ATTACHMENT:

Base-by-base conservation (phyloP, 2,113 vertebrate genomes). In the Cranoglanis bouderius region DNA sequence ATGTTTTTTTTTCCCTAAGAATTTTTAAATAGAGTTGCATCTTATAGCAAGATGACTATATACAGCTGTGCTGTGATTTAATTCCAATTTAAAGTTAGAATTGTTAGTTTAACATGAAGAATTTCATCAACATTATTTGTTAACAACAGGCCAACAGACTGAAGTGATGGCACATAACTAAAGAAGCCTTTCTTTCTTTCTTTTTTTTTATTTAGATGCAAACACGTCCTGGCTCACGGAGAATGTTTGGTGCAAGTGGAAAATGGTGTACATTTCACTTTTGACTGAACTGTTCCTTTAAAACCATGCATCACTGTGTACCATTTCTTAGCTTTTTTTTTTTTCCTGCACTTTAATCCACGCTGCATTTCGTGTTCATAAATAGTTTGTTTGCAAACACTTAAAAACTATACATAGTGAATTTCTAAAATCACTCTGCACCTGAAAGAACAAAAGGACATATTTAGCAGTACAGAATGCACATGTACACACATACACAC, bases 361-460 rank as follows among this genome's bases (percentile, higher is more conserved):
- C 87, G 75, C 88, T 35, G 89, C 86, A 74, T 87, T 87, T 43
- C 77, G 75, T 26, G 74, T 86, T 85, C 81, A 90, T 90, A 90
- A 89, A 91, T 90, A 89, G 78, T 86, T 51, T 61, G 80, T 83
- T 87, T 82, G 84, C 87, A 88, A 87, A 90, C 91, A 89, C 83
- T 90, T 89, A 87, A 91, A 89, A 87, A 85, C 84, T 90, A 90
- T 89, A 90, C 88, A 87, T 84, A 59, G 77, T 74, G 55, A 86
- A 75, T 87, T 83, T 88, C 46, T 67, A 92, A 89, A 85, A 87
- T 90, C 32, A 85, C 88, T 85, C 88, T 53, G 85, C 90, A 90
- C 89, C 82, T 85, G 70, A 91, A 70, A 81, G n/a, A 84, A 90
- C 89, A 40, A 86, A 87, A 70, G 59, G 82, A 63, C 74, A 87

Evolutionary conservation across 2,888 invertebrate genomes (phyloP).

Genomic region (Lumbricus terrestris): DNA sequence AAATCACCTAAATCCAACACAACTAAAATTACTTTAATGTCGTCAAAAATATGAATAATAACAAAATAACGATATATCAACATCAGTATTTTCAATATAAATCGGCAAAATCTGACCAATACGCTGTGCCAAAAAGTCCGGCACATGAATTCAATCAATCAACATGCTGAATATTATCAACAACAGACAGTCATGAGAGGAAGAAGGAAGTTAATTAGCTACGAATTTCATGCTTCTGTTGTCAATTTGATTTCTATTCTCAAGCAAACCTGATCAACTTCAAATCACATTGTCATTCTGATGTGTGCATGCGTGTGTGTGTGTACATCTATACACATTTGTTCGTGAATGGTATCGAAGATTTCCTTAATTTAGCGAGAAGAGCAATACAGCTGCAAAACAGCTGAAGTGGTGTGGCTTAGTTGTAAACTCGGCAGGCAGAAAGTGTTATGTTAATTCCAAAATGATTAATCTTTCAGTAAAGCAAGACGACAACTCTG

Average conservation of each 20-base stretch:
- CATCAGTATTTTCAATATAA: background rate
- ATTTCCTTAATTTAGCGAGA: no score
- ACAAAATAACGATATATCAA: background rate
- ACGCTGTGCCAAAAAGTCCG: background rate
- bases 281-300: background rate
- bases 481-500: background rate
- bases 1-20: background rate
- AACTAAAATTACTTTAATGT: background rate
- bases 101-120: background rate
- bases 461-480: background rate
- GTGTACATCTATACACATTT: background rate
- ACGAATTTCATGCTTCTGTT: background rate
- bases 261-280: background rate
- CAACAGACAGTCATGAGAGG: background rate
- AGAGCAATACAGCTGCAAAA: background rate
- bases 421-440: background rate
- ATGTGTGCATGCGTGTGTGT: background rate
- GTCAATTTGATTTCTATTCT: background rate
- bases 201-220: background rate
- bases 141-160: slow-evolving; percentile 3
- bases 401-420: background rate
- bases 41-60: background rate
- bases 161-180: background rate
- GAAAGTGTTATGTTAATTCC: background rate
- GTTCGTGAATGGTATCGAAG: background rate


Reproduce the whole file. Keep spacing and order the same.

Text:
Base-by-base conservation (phyloP, 2,113 vertebrate genomes). In the Cranoglanis bouderius region DNA sequence ATGTTTTTTTTTCCCTAAGAATTTTTAAATAGAGTTGCATCTTATAGCAAGATGACTATATACAGCTGTGCTGTGATTTAATTCCAATTTAAAGTTAGAATTGTTAGTTTAACATGAAGAATTTCATCAACATTATTTGTTAACAACAGGCCAACAGACTGAAGTGATGGCACATAACTAAAGAAGCCTTTCTTTCTTTCTTTTTTTTTATTTAGATGCAAACACGTCCTGGCTCACGGAGAATGTTTGGTGCAAGTGGAAAATGGTGTACATTTCACTTTTGACTGAACTGTTCCTTTAAAACCATGCATCACTGTGTACCATTTCTTAGCTTTTTTTTTTTTCCTGCACTTTAATCCACGCTGCATTTCGTGTTCATAAATAGTTTGTTTGCAAACACTTAAAAACTATACATAGTGAATTTCTAAAATCACTCTGCACCTGAAAGAACAAAAGGACATATTTAGCAGTACAGAATGCACATGTACACACATACACAC, bases 361-460 rank as follows among this genome's bases (percentile, higher is more conserved):
- C 87, G 75, C 88, T 35, G 89, C 86, A 74, T 87, T 87, T 43
- C 77, G 75, T 26, G 74, T 86, T 85, C 81, A 90, T 90, A 90
- A 89, A 91, T 90, A 89, G 78, T 86, T 51, T 61, G 80, T 83
- T 87, T 82, G 84, C 87, A 88, A 87, A 90, C 91, A 89, C 83
- T 90, T 89, A 87, A 91, A 89, A 87, A 85, C 84, T 90, A 90
- T 89, A 90, C 88, A 87, T 84, A 59, G 77, T 74, G 55, A 86
- A 75, T 87, T 83, T 88, C 46, T 67, A 92, A 89, A 85, A 87
- T 90, C 32, A 85, C 88, T 85, C 88, T 53, G 85, C 90, A 90
- C 89, C 82, T 85, G 70, A 91, A 70, A 81, G n/a, A 84, A 90
- C 89, A 40, A 86, A 87, A 70, G 59, G 82, A 63, C 74, A 87

Evolutionary conservation across 2,888 invertebrate genomes (phyloP).

Genomic region (Lumbricus terrestris): DNA sequence AAATCACCTAAATCCAACACAACTAAAATTACTTTAATGTCGTCAAAAATATGAATAATAACAAAATAACGATATATCAACATCAGTATTTTCAATATAAATCGGCAAAATCTGACCAATACGCTGTGCCAAAAAGTCCGGCACATGAATTCAATCAATCAACATGCTGAATATTATCAACAACAGACAGTCATGAGAGGAAGAAGGAAGTTAATTAGCTACGAATTTCATGCTTCTGTTGTCAATTTGATTTCTATTCTCAAGCAAACCTGATCAACTTCAAATCACATTGTCATTCTGATGTGTGCATGCGTGTGTGTGTGTACATCTATACACATTTGTTCGTGAATGGTATCGAAGATTTCCTTAATTTAGCGAGAAGAGCAATACAGCTGCAAAACAGCTGAAGTGGTGTGGCTTAGTTGTAAACTCGGCAGGCAGAAAGTGTTATGTTAATTCCAAAATGATTAATCTTTCAGTAAAGCAAGACGACAACTCTG

Average conservation of each 20-base stretch:
- CATCAGTATTTTCAATATAA: background rate
- ATTTCCTTAATTTAGCGAGA: no score
- ACAAAATAACGATATATCAA: background rate
- ACGCTGTGCCAAAAAGTCCG: background rate
- bases 281-300: background rate
- bases 481-500: background rate
- bases 1-20: background rate
- AACTAAAATTACTTTAATGT: background rate
- bases 101-120: background rate
- bases 461-480: background rate
- GTGTACATCTATACACATTT: background rate
- ACGAATTTCATGCTTCTGTT: background rate
- bases 261-280: background rate
- CAACAGACAGTCATGAGAGG: background rate
- AGAGCAATACAGCTGCAAAA: background rate
- bases 421-440: background rate
- ATGTGTGCATGCGTGTGTGT: background rate
- GTCAATTTGATTTCTATTCT: background rate
- bases 201-220: background rate
- bases 141-160: slow-evolving; percentile 3
- bases 401-420: background rate
- bases 41-60: background rate
- bases 161-180: background rate
- GAAAGTGTTATGTTAATTCC: background rate
- GTTCGTGAATGGTATCGAAG: background rate